Woman Wins $10K in Spat with Honda over Civic Hybrid's Fuel Economy, Carmaker Says it will Appeal

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Lately, fuel economy figures are becoming something of a hot issue in the U.S. After the Consumer Watchdog-Hyundai Elantra debacle we told you about earlier today, we have another case of a car manufacturer accused of misleading customers about one of its model’s fuel economy claims.

Heather Peters, a former lawyer who lives in Southern California, took Honda to a small-claims court. She accused the carmaker of lying about her 2006 Civic Hybrid's fuel efficiency as she never managed to reach the estimates advertised by Honda.

And guess what? Peters won the case and the court awarded her US$9,867. LA Superior Court Commissioner Douglas Carnahan wrote a 26-page decision, which included a long list of misleading statements made by Honda and identified by Peters, such as “amazingly little fuel” and “save plenty of money of fuel with up to 50 mpg during city driving.”

“At a bare minimum Honda was aware… that by the time Peters bought her car there were problems with its living up to its advertised mileage," Carnahan wrote in the ruling.

Peters, who was naturally delighted with the decision, said she did not file a class-action lawsuit because in small-claims courts, there are no attorney’s fees and cases are decided upon quickly.

She also launched a website at DontSettleWithHonda.org with the intent to inspire other Civic Hybrid owners to dismiss Honda’s class-action settlement that offered owners US$100-200 each and a $1,000 credit on purchasing a new car and choose the small courts option.

Peters said that legal fees in the class action could give lawyers around $8.5 million adding that if the 200,000 people who are covered by the proposed settlement were to sue the Japanese carmaker in a small court, it could cost Honda as much as US$2 billion!

Unsurprisingly, Honda issued a statement concerning the court’s decision today, which it intends to appeal:

“We regret that Ms. Peters is unhappy with the reported mileage for her particular driving experience. However, it is clearly pointed out on the federally required window label that accompanied her car that mileage will vary depending upon a number of factors including options, driving conditions, driving habits and vehicle condition. Those factors affect gas mileage for every car on the road today, hybrid or not. American Honda's advertising regarding fuel economy of Civic Hybrids was accurate when the vehicles were sold and remains accurate today.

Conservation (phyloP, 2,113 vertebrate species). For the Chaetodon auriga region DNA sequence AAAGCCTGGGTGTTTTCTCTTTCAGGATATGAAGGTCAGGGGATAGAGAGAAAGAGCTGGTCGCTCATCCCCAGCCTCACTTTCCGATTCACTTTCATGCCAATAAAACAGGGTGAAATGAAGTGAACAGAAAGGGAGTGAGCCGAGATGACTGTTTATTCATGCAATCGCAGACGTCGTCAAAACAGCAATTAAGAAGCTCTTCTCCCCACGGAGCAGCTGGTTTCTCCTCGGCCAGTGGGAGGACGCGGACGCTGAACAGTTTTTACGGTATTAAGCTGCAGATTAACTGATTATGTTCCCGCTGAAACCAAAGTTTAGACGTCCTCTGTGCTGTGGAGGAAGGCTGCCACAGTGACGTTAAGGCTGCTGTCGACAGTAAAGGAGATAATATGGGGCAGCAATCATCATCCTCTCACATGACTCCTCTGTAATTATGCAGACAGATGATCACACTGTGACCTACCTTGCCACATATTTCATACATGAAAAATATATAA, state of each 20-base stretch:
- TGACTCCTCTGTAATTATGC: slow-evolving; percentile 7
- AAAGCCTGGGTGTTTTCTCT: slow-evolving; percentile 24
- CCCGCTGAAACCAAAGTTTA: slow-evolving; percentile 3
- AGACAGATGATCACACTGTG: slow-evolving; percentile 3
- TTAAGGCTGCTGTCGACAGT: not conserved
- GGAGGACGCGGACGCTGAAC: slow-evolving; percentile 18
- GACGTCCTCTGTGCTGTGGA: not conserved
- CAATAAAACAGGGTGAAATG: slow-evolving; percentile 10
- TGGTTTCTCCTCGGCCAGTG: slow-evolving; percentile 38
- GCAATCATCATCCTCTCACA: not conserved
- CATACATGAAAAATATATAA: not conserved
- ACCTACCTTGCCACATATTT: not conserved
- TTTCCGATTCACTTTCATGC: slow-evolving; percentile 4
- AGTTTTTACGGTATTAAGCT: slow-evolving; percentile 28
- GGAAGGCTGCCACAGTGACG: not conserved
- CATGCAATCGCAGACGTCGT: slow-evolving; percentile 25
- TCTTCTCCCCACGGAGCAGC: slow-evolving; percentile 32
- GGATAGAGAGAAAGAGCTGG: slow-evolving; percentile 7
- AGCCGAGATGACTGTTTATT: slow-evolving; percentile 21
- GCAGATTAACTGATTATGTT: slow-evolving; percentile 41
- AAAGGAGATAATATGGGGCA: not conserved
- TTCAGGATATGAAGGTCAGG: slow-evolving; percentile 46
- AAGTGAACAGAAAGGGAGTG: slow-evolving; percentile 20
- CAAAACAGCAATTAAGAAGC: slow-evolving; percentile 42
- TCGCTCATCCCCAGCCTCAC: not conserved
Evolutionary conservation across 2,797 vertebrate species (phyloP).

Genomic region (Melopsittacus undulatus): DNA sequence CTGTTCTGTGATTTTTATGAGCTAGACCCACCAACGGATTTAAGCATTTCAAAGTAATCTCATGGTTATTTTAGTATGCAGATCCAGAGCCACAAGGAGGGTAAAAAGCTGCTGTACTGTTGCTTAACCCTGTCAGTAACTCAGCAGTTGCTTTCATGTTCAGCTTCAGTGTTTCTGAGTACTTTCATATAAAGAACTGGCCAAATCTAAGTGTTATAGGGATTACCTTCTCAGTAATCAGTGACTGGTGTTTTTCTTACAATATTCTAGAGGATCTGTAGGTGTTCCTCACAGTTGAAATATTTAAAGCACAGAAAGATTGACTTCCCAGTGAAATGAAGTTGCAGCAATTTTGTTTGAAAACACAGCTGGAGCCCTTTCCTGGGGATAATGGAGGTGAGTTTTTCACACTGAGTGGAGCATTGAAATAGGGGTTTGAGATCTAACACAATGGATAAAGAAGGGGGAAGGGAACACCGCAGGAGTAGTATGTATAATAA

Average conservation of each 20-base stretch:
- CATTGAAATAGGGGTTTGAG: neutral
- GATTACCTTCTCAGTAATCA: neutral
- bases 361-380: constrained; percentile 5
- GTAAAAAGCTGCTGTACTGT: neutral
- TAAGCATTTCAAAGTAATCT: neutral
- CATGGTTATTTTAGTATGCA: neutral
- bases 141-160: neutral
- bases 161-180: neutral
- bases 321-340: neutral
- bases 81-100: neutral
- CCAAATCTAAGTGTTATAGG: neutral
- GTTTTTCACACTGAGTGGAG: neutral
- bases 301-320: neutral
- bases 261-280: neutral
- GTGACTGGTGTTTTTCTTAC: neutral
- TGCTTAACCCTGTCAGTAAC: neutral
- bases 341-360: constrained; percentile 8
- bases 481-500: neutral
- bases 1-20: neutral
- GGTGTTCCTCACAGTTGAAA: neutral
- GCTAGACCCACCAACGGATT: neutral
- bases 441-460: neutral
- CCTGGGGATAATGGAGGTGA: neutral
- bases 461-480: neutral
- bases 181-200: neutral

There are a number of points of disagreement with the ruling, but the court stated in error that advertising EPA fuel economy estimates is misleading unless the advertising also explains the effects of stop-and-go driving and the use of air conditioning. In fact, federal law does not permit states or state courts to impose additional requirements of this kind. Thus, a Honda advertisement that accurately referenced EPA mileage estimates, truthfully stated that a driver can get "up to 50 mpg" and carefully noted that mileage will vary is not misleading as a matter of law.

American Honda is proud of the fuel saving capability of the Honda Civic Hybrid and is grateful to the many hybrid owners who have written to let us know how pleased they have been in achieving 50 mpg or more in real world driving conditions. In fact, Honda presented evidence of those customer letters in court to help demonstrate the real world capability of the vehicle. Our customers should rest assured that Honda will continue to pursue cutting-edge technologies and strategies to enhance their ability to achieve high levels of fuel efficiency in all of our products.

In conclusion and with all due respect to the court, American Honda believes that the judgment in this case is a radical and unprecedented departure from California and federal law, and, as stated above, we intend to vigorously appeal this decision."

Ads often make impressive claims in bold letters, while adding certain clauses in the small print – which, surely, almost no one pays much attention. We suspect that this case may start a new storm of lawsuits against manufacturers.

Not to give any ideas […] but some may be inspired to question manufacture claims on things like 0-60 acceleration, braking distance and top speed - well scratch the last one for apparent reasons.

Story References: Detnews & Honda